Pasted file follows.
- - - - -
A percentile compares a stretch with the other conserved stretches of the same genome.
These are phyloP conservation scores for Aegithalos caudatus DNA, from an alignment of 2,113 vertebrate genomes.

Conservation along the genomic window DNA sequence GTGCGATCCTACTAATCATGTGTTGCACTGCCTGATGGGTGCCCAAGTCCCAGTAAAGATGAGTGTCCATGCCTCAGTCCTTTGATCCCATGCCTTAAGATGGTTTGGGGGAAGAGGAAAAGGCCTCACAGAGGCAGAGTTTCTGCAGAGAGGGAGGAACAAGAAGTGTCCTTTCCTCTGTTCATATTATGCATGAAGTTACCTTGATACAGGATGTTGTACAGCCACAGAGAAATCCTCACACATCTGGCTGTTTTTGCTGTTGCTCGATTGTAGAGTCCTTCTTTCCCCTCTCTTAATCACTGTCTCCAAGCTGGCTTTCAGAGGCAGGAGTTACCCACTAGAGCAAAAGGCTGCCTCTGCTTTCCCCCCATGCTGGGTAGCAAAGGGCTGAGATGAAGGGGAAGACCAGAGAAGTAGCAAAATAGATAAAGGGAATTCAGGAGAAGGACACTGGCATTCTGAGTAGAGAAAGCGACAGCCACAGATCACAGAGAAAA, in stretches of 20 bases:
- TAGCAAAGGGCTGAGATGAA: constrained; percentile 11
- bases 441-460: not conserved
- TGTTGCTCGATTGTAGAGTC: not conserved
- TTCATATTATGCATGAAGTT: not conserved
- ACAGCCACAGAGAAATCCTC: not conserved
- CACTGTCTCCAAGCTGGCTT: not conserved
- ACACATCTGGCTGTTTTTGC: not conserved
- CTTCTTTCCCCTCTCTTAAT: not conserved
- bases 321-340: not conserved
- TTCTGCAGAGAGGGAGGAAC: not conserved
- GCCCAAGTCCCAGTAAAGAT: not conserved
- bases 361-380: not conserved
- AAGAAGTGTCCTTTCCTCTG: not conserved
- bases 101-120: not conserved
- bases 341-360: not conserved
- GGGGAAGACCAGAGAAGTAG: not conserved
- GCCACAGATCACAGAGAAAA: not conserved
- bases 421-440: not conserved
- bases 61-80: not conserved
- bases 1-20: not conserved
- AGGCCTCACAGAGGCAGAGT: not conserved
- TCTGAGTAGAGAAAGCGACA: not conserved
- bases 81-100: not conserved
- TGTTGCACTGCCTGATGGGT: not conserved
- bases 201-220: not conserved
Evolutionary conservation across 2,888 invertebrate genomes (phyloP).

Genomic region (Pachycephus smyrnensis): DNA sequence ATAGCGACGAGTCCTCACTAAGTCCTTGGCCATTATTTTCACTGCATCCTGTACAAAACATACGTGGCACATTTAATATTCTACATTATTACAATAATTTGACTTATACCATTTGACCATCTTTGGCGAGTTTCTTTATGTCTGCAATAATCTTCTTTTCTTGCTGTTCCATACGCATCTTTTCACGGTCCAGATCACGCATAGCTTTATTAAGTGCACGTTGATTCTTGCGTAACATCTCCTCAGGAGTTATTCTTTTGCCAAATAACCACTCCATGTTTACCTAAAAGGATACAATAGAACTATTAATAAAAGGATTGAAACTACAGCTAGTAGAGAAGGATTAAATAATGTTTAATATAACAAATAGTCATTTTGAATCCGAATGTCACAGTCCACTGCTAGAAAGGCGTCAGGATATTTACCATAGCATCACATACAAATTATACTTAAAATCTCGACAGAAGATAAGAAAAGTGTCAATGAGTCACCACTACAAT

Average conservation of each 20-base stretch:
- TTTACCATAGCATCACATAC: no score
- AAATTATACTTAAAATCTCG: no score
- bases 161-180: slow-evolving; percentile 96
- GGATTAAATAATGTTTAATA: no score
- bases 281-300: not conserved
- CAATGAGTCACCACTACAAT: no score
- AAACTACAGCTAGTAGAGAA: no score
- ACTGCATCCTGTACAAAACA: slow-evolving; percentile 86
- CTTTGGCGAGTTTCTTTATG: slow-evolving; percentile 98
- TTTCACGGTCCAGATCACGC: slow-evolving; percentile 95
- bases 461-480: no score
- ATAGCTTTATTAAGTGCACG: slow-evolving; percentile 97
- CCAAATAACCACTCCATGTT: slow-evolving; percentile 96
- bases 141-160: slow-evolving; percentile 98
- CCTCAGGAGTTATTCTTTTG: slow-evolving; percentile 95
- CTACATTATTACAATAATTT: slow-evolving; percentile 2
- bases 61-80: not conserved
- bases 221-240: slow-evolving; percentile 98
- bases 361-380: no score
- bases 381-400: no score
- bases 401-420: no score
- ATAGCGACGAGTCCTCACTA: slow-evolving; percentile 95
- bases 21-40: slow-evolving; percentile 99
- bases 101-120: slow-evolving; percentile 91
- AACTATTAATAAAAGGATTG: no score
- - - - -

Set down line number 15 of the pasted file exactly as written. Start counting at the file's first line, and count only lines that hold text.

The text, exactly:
- bases 361-380: not conserved